June 26, 2002
By Mike Bradley
Ask a true-blue (or orange) Vol fan to rate the University of Tennessee's most hated football rivalries and the list might go something like this:
Florida, Alabama, ESPN, . . .
That's right. The sports network's references to "whiny" Vol fans, Peyton Manning's "happy feet," and his Heisman Trophy loss to Charles Woodson, plus an alleged penchant for picking the Vols to lose, have become annual fall fodder for talk radio, letters to the editor, sports bars, and tailgate parties around Knoxville.
To make matters worse, ESPN.com alleged inappropriate tutoring and grade changes for UT student-athletes. After investigating, the NCAA issued a letter June 29, 2001, ending its inquiry and effectively exonerating UT of all charges.
Gene Wojciechowski, a 1979 graduate of the College of Communications, is senior writer for ESPN magazine and a regular contributor to ESPN's Thursday night game of the week, SportsCenter, College GameDay, the Weekend Kickoff Show, ESPNEWS, and other programs.
He also is a bona fide Big Orange football fan who sees the UT-ESPN relationship from both sides now.
While staunchly denying that ESPN goes out of its way to treat UT unfairly, he does acknowledge the sometimes-adversarial relationship between Vol fans and the network.
"It does exist," Wojciechowski says. "I wouldn't even have to be from ESPN to know that. Having gone to school here you become an orange junkie. Everything revolves around Tennessee football, and you become very protective of it. It's like a child. So when someone from the outside says your child isn't as good as the other kids in class, you immediately get very sensitive.
"When I was at school here I was the same way: very protective. But being on the other side of it, sometimes you don't agree with what the hometown people want you to say. UT is not always the best team, not always the best program, and doesn't always have the best player, and it is the job of outside news organizations, including ESPN, to report what they uncover and in some cases give their opinion."
Still, Wojciechowski goes on record saying Peyton Manning should have won the Heisman over Michigan's Charles Woodson, who played both offense and defense.
"There's no doubt in my mind Peyton Manning was the best college football player that year," Wojciechowski said, "but it was one of those weird years where it was chic to go with someone who played both ways, and everyone got caught up in it."
Despite being in the middle of any potential UT-ESPN skirmishes, Wojciechowski has dodged the crossfire and seen an already impressive career flourish with his arrival at ESPN.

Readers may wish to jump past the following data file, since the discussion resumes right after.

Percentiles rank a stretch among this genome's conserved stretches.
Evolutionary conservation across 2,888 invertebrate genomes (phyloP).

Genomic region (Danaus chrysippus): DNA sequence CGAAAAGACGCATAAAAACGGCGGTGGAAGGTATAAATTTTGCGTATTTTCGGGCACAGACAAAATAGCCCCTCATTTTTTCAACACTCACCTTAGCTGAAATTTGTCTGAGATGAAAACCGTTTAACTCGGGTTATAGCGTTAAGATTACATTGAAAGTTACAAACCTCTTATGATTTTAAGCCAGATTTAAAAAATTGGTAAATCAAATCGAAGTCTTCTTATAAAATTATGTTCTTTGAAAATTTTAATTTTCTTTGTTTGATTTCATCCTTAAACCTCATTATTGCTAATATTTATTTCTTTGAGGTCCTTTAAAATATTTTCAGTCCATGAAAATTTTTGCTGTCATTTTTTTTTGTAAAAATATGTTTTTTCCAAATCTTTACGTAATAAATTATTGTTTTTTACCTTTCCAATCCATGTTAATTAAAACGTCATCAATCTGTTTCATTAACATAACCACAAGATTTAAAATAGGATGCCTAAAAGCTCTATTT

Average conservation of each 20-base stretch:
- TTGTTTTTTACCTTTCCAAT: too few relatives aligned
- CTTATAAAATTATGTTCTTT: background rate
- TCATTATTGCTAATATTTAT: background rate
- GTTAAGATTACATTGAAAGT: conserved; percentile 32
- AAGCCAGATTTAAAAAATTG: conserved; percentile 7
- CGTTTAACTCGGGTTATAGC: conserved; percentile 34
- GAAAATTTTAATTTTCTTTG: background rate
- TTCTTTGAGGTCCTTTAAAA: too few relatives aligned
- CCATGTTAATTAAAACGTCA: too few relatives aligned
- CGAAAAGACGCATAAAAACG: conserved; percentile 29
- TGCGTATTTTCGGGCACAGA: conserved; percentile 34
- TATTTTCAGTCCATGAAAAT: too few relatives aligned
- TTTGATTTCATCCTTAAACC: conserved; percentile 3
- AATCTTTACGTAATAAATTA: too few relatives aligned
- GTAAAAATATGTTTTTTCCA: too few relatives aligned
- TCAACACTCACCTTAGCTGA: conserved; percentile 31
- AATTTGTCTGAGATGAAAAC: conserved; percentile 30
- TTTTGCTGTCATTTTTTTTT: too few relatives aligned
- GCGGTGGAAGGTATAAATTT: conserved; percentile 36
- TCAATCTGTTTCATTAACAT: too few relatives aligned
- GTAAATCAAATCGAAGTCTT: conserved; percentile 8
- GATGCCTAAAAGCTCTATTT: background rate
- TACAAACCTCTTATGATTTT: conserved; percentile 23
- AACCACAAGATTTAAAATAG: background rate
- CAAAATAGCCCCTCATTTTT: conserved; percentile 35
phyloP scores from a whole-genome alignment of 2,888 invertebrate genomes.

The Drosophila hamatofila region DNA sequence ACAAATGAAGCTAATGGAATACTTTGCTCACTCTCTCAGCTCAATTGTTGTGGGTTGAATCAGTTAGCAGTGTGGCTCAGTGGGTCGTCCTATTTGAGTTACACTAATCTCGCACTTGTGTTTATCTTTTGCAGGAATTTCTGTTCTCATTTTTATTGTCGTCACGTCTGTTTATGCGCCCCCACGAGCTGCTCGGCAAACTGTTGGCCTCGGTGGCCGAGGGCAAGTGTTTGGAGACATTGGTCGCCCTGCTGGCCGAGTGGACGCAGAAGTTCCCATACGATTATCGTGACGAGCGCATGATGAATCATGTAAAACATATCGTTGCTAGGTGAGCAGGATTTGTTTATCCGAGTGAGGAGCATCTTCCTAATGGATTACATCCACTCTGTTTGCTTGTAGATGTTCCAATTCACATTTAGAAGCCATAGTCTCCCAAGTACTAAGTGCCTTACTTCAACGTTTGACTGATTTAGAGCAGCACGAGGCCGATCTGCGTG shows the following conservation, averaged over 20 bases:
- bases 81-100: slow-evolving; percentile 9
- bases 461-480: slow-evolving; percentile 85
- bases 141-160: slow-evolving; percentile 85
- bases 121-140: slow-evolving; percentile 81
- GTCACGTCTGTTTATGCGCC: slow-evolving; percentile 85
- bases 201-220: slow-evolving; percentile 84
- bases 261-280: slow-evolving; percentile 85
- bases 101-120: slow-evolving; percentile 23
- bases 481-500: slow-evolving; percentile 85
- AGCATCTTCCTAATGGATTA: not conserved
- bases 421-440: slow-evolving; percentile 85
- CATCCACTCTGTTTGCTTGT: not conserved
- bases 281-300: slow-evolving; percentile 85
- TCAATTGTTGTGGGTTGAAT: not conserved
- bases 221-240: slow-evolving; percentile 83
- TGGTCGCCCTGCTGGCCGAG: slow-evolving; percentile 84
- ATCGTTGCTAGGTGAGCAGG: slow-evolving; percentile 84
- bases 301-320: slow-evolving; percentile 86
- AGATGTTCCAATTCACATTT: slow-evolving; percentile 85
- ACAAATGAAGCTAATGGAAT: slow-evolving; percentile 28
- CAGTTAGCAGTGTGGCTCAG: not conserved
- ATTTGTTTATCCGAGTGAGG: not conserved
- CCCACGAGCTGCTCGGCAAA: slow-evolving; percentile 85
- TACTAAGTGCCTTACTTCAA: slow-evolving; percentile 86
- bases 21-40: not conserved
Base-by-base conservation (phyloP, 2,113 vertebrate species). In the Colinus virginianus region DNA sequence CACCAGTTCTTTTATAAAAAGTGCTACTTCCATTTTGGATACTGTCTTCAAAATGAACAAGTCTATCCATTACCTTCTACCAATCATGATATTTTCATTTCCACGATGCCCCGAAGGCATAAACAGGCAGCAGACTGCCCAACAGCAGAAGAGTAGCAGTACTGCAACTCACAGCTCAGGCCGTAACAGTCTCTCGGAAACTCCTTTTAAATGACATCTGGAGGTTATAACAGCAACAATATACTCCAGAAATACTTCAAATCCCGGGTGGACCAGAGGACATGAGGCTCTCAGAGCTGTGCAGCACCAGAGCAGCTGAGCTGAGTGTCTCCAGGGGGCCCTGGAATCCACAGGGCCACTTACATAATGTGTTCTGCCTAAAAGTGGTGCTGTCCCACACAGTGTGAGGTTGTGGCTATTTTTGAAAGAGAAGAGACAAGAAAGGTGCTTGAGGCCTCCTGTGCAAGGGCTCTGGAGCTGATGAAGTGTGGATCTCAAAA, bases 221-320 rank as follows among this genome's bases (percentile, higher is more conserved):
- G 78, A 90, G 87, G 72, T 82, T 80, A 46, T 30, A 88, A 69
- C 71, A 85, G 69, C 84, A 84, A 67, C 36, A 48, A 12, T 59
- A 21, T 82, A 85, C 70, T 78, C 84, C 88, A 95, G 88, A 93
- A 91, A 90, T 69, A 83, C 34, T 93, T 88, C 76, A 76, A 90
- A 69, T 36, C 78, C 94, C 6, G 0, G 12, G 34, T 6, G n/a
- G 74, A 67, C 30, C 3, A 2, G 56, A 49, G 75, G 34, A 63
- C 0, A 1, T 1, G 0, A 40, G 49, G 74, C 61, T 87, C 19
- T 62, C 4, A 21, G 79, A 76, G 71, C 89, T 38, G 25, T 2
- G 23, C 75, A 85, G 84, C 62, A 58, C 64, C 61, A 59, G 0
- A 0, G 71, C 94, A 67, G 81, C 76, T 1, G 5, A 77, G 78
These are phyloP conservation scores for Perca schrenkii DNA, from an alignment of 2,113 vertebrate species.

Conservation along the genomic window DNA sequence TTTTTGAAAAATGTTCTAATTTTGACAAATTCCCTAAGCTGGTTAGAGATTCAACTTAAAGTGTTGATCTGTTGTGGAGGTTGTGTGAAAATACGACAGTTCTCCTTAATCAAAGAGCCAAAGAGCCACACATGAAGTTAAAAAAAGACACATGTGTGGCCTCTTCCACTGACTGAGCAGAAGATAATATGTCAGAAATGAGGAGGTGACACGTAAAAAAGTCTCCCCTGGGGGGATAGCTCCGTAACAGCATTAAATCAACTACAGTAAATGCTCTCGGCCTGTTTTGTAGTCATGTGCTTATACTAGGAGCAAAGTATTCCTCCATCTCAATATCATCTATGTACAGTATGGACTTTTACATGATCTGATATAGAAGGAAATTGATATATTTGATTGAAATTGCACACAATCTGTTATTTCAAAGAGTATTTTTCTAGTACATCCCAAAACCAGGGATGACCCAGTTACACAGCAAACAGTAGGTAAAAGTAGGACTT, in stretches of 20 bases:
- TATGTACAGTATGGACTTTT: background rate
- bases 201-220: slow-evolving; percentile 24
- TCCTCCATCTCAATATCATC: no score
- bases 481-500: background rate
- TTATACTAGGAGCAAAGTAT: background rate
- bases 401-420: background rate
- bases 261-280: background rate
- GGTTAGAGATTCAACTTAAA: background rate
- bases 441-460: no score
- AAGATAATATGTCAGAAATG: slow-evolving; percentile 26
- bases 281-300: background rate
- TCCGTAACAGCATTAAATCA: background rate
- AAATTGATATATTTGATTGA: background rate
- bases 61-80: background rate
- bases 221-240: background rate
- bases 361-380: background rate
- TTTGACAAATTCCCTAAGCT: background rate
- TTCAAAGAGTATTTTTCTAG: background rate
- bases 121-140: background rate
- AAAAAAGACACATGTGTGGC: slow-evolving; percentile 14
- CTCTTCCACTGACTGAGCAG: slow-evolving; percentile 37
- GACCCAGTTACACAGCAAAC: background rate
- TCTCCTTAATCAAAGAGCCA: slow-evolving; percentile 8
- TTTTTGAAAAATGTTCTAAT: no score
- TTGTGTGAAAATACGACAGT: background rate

He also covered the Chicago Cubs and wrote a weekly sports column for the Chicago Tribune. He has written for the Los Angeles Times, Dallas Morning News, Denver Post, and Fort Lauderdale Sun-Sentinel during his 21-year sports-writing career.
He has written or co-authored six books, won four Associated Press Sports Editors national awards, and been honored by the National Sportscasters and Sportswriters Association, the U.S. Basketball Writers Association, the College Football Writers Association of America, the Pro Football Writers, and the Los Angeles Press Club.
Wojciechowski calls his career "a series of ridiculous happy accidents" and attributes at least part of his professional success to serendipity.
A self-proclaimed Air Force brat born in Salina, Kansas, he lived in Goldsboro, North Carolina; Homestead and Fort Lauderdale, Florida; and Milwaukee, Wisconsin (he remains a Packers and Bucks fan), as a youth. He says the first of his career "happy accidents" was leaving Florida to attend UT and study journalism.
"My girlfriend from high school went to UT, and that was my sole reason for coming here," he said while in Knoxville last February. "It turned out great. I loved it.
"I was like thousands of other kids who got caught up in the whole Watergate thing. I was going to change the world like Woodward and Bernstein, and they would make a movie about me, and Robert Redford would play me. I'm sure journalism applications went way up after that, and I was just part of that wave. That's what got me into journalism."
At UT, his next accident was walking on to the UT football team.
"I walked on and limped off," he said. "[UT All-America free safety] Roland James hit me so hard once I cried."
Bone-breaking tackles weren't his only obstacles. As a walk-on, Wojciechowski couldn't eat at the athletes' training table, yet the cafeteria in his dorm, Morrill Hall, was closed by the time he returned from practice.
"I was missing meals every day, so I asked the trainer, the late Tim Kerin--a wonderful guy--if I could eat with the rest of the team and he set up an appointment with Coach Majors," Wojciechowski said.
"I talked to Coach Majors and he was very nice, but he said the rules wouldn't allow it. Then he said, `I appreciate you coming in. I always like to get to know all my walk-ons . . . Steve.' That's when I pretty much knew it was time to move on."
Though short-lived, the experience gave him insight into the college game that would one day become his writing forte. But it would take another bout with fate to launch his career as a sportswriter.